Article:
CNN is based up on the local ideas for feature expression, which result in low efficiency to capture long-range pixels dependency, thus, poor performance is reported to recognize facial expression. Further, to overcome this problem, self-attention approach is added using residual network, due to which recognition is done at global level. CNN is not capable to perform the encoding of different features in relative position, while attention models can learn different features with focus on the interactive ones. Some of the published researches explained about the models, which are experimented with the combination of attention models with already existing detectors in order to improve results. Here, encoding using transformer is used in capturing relationships amid various action units aimed at expressions in wide range in training dataset and thus yields high classification performance. It is seen that transformers are robust in perturbations, domain shifts, occlusions; hence with this view, TFE model is developed in [63]. Similar to this, many transformer-based modules are grouped with already existing object detectors, where the basic feature and working for the modules remain the same. Though, architecture and improvements vary in the process of detection.

Traffic signal detection

In recent past, detecting lights and traffic signs automatically attracted the researchers due to advancement in self-driving technology. It is also mistakenly seeming to assume the recognition of traffic signs is simple, there are lot of challenges present. This detention would be practically difficult on driving under different conditions such as night and sun glare. So, image capturing through camera may be blurred due to car in motion. During bad weather conditions, it becomes even impossible to detect the image. However, there is a need of real-time detection for autonomous vehicles with prominent accuracy. Since in this deep learning era, models like faster R-CNN and SSD are also applied in traffic sign detection. To overcome certain drawbacks, new techniques are continuously developed and implemented.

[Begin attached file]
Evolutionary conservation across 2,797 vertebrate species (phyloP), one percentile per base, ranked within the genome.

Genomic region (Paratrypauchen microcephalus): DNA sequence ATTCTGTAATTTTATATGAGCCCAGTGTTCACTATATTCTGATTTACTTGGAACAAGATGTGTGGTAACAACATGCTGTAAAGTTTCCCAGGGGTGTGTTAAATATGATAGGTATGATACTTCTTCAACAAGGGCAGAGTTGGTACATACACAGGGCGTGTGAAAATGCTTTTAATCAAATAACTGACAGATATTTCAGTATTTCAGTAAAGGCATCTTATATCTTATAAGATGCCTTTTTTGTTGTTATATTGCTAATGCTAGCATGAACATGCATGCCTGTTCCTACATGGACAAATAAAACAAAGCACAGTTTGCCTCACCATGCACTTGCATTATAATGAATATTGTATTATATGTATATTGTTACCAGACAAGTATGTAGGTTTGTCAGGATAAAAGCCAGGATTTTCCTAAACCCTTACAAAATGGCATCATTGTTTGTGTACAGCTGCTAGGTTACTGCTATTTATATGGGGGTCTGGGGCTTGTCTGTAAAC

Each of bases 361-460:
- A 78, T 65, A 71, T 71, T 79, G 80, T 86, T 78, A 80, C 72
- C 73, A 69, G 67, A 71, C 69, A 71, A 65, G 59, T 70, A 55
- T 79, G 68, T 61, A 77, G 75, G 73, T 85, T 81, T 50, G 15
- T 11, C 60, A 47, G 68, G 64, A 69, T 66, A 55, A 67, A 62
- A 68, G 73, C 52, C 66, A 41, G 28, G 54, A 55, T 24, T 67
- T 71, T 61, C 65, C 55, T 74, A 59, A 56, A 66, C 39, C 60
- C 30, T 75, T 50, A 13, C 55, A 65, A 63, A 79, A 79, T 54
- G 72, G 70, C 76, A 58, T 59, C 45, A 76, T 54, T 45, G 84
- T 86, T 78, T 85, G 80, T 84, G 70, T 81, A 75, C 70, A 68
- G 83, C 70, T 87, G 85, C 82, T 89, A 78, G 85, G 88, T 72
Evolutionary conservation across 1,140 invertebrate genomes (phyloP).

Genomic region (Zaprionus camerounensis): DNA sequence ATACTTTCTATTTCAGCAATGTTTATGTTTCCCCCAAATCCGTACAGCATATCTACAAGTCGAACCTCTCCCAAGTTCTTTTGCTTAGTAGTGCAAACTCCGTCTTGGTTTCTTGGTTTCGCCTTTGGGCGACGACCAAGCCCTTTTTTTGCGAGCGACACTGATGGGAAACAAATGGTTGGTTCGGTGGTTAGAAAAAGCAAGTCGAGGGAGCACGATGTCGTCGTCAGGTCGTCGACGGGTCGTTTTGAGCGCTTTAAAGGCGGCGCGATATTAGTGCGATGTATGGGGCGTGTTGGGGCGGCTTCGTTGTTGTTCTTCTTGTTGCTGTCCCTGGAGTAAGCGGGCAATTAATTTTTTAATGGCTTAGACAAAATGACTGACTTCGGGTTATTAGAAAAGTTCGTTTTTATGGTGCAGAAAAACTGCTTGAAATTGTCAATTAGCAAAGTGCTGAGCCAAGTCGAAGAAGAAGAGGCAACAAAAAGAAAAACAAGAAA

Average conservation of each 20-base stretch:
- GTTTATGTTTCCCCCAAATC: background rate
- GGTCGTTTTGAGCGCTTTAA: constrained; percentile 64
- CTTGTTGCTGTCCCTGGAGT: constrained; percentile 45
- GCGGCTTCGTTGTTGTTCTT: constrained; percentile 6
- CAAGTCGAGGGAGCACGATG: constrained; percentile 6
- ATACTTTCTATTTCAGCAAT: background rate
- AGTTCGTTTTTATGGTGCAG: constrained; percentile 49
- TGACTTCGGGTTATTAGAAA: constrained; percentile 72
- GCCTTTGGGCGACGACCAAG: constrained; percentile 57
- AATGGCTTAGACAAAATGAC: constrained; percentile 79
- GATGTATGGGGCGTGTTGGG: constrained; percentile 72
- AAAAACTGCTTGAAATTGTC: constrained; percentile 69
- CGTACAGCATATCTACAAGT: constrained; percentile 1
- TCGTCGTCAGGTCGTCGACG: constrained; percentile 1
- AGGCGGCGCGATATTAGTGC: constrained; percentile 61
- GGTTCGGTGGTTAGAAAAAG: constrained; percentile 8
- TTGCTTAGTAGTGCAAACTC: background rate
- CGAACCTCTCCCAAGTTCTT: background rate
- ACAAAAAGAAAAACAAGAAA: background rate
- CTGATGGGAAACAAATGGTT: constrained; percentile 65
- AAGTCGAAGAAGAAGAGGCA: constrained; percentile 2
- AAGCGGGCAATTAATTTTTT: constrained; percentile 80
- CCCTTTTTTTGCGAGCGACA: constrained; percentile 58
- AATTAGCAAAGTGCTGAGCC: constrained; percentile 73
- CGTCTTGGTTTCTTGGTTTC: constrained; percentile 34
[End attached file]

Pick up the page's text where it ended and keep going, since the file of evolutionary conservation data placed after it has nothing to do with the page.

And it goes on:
It is observed that comparatively higher accuracy is obtained by the two-stage algorithms, however, recognition speed is slow. Therefore, attention modules can be utilized with other CNN models to overcome the difficulties [64]. Transformer-based models can also be used in conjunction with CNN models, the self-attention module and multi-headed attention have the capabilities to recognize the image, both locally and globally, and that leads to further scope of future research.